How You Can Make a Planned Gift That Saves and Improves Lives
Amy Macklin, senior advancement officer, recently sat down to answer a few questions about planned giving to the CDC Foundation and the impact these gifts have in protecting the public’s health, safety and security.
Amy, what is planned giving?
A planned gift is typically a gift a donor makes from assets rather than income as a part of the donor’s financial or estate plan. The most common planned gift is a bequest, a gift made through a will or trust. Often a planned gift requires more thought and planning on the donor’s part, and the donor may want to involve an accountant, attorney or financial or other professional advisor in their decision-making.
One easy way to give a planned gift is through life insurance, either as a beneficiary of an existing policy or a new policy. Another option for a donor who is 70-1/2 or older, is to give up to $100,000 annually from an IRA directly to a qualified charity, such as the CDC Foundation, without having to pay income taxes on the distribution.
A planned gift may be unrestricted, or it may be restricted for an endowment or program of the charitable beneficiary. There are many types of planned gifts that can be made while the donor is still living (appreciated securities, artwork, real estate, etc.), but commonly a planned gift is granted once the donor has passed away.
Why would a donor choose to support an organization through a planned gift versus a general donation?
Many donors who make a planned gift also support their favorite charities through annual giving. There are a variety of benefits to making a planned gift.
For instance, there are often tax advantages to making a planned gift, depending upon the type of gift and the situation of the donor. Some planned gifts even provide lifetime income for the donor, such as charitable gift annuities, charitable remainder trusts or deferred gift annuities. Another advantage of a planned gift is that a donor may be able to make a more substantial gift with greater impact than he or she would be able to make otherwise. But I believe the greatest advantage is that anyone can make a planned gift, simply by naming a charity, like the CDC Foundation, in their will or trust—regardless of the size of their estate.
Do you have an example of a planned gift to the CDC Foundation?
Absolutely. One example I love is the impact of planned giving from long-time Centers for Disease Control and Prevention (CDC) employee, Michael Melneck, pictured here.
First, Mike established a named fund in memory of his parents, the Dr. Michael T. and Gloria Melneck Fund for Oral Health Promotion Endowment Fund. Mike’s father was a dentist who worked tirelessly to serve his community, including supporting other parents who ensured their children’s teeth were taken care even though they were not able to afford their own dental care.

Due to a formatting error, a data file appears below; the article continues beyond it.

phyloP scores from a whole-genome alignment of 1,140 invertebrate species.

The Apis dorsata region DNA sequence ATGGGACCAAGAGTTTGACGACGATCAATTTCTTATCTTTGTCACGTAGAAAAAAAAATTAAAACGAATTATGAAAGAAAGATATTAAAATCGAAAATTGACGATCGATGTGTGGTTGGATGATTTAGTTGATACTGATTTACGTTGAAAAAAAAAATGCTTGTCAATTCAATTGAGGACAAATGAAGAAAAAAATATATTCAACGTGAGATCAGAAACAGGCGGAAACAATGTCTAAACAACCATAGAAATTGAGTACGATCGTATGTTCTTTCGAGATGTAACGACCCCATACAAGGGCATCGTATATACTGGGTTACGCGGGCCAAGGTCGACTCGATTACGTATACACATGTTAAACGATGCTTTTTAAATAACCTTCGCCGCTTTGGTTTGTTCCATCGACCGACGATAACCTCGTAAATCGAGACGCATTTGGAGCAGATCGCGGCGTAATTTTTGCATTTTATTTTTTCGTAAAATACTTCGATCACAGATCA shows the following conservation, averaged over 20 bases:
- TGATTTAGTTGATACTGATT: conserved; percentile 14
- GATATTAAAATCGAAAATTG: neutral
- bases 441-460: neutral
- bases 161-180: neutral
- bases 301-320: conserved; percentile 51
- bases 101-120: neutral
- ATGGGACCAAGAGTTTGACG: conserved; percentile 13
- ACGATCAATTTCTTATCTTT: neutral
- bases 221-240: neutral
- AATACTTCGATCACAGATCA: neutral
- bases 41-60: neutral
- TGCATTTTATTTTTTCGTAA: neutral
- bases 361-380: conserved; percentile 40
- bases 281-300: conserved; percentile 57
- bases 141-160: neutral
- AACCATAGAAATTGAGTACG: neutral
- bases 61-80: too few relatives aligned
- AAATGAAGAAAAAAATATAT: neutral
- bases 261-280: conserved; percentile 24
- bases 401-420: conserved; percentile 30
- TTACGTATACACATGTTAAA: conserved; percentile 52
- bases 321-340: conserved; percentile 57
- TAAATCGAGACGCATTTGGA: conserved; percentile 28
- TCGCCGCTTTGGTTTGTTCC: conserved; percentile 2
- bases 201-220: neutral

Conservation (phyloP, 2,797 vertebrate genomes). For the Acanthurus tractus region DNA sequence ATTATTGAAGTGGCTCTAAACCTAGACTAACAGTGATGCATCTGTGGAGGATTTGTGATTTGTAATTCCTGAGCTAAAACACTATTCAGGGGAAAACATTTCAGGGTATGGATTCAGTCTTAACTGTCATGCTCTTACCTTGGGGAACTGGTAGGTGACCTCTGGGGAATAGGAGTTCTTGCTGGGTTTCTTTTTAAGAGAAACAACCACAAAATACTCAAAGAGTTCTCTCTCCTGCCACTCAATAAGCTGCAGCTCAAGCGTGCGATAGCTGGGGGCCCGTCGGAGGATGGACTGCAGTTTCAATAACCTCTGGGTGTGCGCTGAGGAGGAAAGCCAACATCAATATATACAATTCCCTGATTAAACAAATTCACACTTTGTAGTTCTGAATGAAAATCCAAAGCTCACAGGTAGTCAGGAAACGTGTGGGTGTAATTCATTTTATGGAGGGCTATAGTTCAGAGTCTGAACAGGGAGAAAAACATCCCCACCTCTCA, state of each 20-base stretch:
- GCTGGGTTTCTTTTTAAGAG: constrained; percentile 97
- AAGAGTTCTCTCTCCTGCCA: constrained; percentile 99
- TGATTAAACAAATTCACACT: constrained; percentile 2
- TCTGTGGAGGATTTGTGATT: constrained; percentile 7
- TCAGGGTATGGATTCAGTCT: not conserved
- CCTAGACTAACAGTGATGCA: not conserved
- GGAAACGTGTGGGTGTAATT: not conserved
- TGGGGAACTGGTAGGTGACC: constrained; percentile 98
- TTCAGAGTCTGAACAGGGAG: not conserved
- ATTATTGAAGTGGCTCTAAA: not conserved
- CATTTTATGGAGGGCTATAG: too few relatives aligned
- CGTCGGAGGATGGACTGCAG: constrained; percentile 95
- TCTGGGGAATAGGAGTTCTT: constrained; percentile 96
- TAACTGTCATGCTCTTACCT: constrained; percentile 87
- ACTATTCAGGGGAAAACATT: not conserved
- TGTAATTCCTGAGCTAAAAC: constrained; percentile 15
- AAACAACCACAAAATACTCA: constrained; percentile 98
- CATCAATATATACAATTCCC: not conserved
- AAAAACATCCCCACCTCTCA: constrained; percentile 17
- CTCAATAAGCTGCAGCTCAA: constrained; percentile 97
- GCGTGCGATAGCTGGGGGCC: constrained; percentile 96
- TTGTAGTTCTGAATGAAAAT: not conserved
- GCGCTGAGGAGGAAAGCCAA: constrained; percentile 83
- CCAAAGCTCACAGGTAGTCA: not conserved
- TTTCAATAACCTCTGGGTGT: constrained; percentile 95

Establishing this fund was a way for Mike to honor his father’s legacy and help others too. Subsequently, Mike named the CDC Foundation as a beneficiary of his estate plans. He said that he “wants to see the great work of CDC continued and amplified long after he’s gone.”
Amy, there are many nonprofits out there doing great work. Why would someone want to support the CDC Foundation through a planned gift?
As former CDC director and legend in the world of public health, Dr. Bill Foege said, “Public health might be the greatest measure of kindness, the greatest measure of how to treat each other.”
Good health is something we often take for granted but is so fundamental to our wellbeing, happiness and productivity. People, when healthy, typically aren’t consciously thinking that it’s thanks to the hard work, intelligence and dedication of public health professionals who have committed their lives to keep diseases and other health threats at bay. Supporting the CDC Foundation and the work of the world-class scientists at CDC provides an incredible return on investment in health protected and lives saved.
CDC Foundation supporter, Maria Thacker, tells us, “I think someone should give a planned gift to the CDC Foundation if they are passionate about something in public health and they want to see their money go toward something meaningful, sustainable and life-saving.”
Many donors use their wills to make their most generous gifts. And we are grateful to those who have already remembered the CDC Foundation in their estate planning. For others, our hope is that you will remember the CDC Foundation when you create or revise your will. Then, inform us of your plans so we can recognize you.
If you would like additional information about naming the CDC Foundation as a beneficiary in your will or other planned gift, please contact Amy Macklin, senior advancement officer, at email@example.com or 404-523-1874. Or, you can visit our website. Look for follow-up posts soon on planned giving opportunities.
This post is intended to provide general information that we hope will be helpful to you in your tax, estate, and charitable planning. It is not a substitute for legal or tax advice. Prospective donors are urged to consult their personal tax and financial advisors concerning the specific consequences of making gifts to the CDC Foundation.